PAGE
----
Oh, and they have Ian Kinsler, Victor Martinez, Torii Hunter and Anibal Sanchez, too. It's sure looking like the American League is now a two-team race between the Athletics and Tigers.
Several other AL contenders were active as well on Thursday. The New York Yankees added Stephen Drew and Martin Prado from the rival Red Sox and Arizona Diamondbacks, respectively, while the Baltimore Orioles solidified the bullpen by acquiring Andrew Miller from Boston.
Clearly, the Yankees made upgrading the lineup a priority this trade deadline, as they also previously added Chase Headley to the fold. Joel Sherman of the New York Post broke down the moves:
Drew hasn’t played anywhere but SS, but #Yankees believe him, Prado, Headley give bunch of on-field flexibility— Joel Sherman (@Joelsherman1) July 31, 2014
Meanwhile, there was a mixed reaction to the Miller deal for the Orioles. Sherman was a fan:
Miller has dominated in general, esp holding LHs to .420 OPS. Showalter is stellar match-up mgr. Great weapon down stretch for #Orioles— Joel Sherman (@Joelsherman1) July 31, 2014
Mark Bowman of MLB.com, on the other hand, thought Baltimore overpaid:
The Orioles used their third-best prospect (Eduardo Rodriguez) to get Miller. That's a high price for a lefty reliever.— Mark Bowman (@mlbbowman) July 31, 2014
One thing is for certain—Ben Cherington, the Red Sox's general manager, had himself a day.
While things were a bit quieter in the National League for much of the day, three trades could shake up the NL East, as the Washington Nationals acquired shortstop Asdrubal Cabrera from the Cleveland Indians, the Atlanta Braves landed Emilio Bonifacio and James Russell from the Chicago Cubs and the Miami Marlins nabbed young pitcher Jarred Cosart in a multi-player deal with the Houston Astros that saw last year's No. 6 pick, Colin Moran, go to Houston.
Very quietly, the Marlins could have one of the better rotations in the National League next season.
Less quietly, several teams were noticeably absent from the trade deadline. From the buyer's perspective, this includes the Los Angeles Dodgers, Toronto Blue Jays and Pittsburgh Pirates. Bill Shaikin of the Los Angeles Times provides some perspective on why the Dodgers avoided paying a premium for a top-of-the-line starting pitcher:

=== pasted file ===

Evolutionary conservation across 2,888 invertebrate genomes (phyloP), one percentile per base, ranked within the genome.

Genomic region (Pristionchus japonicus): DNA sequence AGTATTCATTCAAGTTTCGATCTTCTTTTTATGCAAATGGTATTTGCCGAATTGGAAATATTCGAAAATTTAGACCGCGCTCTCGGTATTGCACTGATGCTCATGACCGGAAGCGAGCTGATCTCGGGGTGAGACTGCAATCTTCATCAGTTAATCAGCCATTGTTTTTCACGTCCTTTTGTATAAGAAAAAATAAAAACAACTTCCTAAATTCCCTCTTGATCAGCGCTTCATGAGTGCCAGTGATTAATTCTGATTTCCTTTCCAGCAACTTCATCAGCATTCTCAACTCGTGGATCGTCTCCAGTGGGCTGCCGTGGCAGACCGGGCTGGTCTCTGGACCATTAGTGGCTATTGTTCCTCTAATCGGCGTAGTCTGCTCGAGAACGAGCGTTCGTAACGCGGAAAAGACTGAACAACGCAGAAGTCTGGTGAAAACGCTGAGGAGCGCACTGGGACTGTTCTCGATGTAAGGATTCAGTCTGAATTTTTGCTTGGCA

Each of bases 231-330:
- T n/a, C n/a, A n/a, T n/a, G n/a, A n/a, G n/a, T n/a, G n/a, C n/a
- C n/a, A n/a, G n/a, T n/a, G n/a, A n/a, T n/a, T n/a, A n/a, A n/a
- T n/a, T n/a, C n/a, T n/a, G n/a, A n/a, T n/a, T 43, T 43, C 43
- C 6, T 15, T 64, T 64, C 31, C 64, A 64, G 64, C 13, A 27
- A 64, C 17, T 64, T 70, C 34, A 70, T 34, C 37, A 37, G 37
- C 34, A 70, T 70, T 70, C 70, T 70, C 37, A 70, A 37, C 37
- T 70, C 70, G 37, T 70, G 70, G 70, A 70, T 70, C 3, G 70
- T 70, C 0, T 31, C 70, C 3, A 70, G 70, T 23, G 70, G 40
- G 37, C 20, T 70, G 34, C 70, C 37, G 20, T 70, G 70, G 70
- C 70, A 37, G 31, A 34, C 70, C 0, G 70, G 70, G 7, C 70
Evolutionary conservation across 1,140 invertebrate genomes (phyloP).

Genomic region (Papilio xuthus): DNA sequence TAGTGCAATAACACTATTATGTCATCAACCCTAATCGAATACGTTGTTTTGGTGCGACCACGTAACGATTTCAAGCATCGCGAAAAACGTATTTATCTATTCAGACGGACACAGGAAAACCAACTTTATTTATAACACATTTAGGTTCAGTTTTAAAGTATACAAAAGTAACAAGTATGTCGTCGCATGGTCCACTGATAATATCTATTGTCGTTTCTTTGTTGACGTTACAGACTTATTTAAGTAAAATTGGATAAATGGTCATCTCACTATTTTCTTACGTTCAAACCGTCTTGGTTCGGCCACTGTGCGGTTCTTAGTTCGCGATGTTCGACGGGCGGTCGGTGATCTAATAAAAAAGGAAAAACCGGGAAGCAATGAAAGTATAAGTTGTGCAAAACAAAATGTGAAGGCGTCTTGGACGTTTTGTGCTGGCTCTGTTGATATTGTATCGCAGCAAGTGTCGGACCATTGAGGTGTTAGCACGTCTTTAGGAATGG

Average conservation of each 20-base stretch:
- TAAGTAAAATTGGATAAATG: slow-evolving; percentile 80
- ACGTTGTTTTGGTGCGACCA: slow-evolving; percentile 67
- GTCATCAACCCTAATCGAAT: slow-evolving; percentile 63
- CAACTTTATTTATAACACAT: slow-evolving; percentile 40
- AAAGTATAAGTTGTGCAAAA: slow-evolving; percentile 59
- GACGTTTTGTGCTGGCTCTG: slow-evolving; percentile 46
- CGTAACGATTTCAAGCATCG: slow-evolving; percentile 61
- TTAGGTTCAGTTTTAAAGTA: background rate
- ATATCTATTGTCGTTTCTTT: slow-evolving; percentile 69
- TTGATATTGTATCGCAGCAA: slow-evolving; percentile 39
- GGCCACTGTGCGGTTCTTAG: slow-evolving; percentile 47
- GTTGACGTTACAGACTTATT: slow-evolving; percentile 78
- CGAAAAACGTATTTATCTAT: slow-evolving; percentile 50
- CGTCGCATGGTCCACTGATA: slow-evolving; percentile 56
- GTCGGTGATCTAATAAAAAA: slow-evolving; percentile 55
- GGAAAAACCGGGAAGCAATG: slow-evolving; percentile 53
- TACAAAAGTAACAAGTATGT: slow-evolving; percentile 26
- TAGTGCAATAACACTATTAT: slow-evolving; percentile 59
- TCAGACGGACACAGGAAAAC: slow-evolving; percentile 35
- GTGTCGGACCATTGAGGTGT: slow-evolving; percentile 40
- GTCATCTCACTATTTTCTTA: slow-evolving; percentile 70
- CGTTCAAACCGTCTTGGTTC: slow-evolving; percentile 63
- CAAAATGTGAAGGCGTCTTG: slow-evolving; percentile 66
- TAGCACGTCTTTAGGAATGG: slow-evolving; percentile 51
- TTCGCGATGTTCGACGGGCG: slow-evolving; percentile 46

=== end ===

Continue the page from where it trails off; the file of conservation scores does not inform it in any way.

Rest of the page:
In winter, and again now, #Dodgers passed on chance to trade top prospects for David Price. There is a plan besides Plan $$$.— Bill Shaikin (@BillShaikin) July 31, 2014
Kevin Iole of Yahoo Sports, meanwhile, was just disappointed in the Pirates:
Disappointed @Pirates couldn't come up with an elite SP at the deadline. Typical.— Kevin Iole (@KevinI) July 31, 2014
And then there were the Philadelphia Phillies. With a shoddy record and a number of high-priced veterans that surely attracted attention from around the league, the Phillies instead didn't make any moves and further delayed the rebuilding process. Rob Neyer of Grantland feels bad for Philly fans:
Biggest losers today: #Phillies phans— robneyer (@robneyer) July 31, 2014
Jim Salisbury of CSN Philly provides insight into general manager Ruben Amaro's plan:
Papelbon said Ruben assured him team will strive to put contender on field next year. Byrd's phone blew up at fake trade reports.— Jim Salisbury (@JSalisburyCSN) July 31, 2014
Matt Gelb of The Philadelphia Inquirer has more:
Amaro said Phillies did not ask for “top prospects.” Criticized other GMs for not being aggressive enough.— Matt Gelb (@MattGelb) July 31, 2014
Does anybody have any idea what is happening in Philadelphia? What type of Kool-Aid is being served there? Will Phillies fans be subjected to another offseason where Amaro throws insane money at overrated veterans rather than actually rebuilding the Phillies for the future?
It sure seems that way. And in a crazy day of trades, the Phillies standing pat might just be the craziest thing of all.
Still, with so many notable moves from playoff contenders, there's no doubt the race for the postseason and the run to the World Series is going to be fantastic.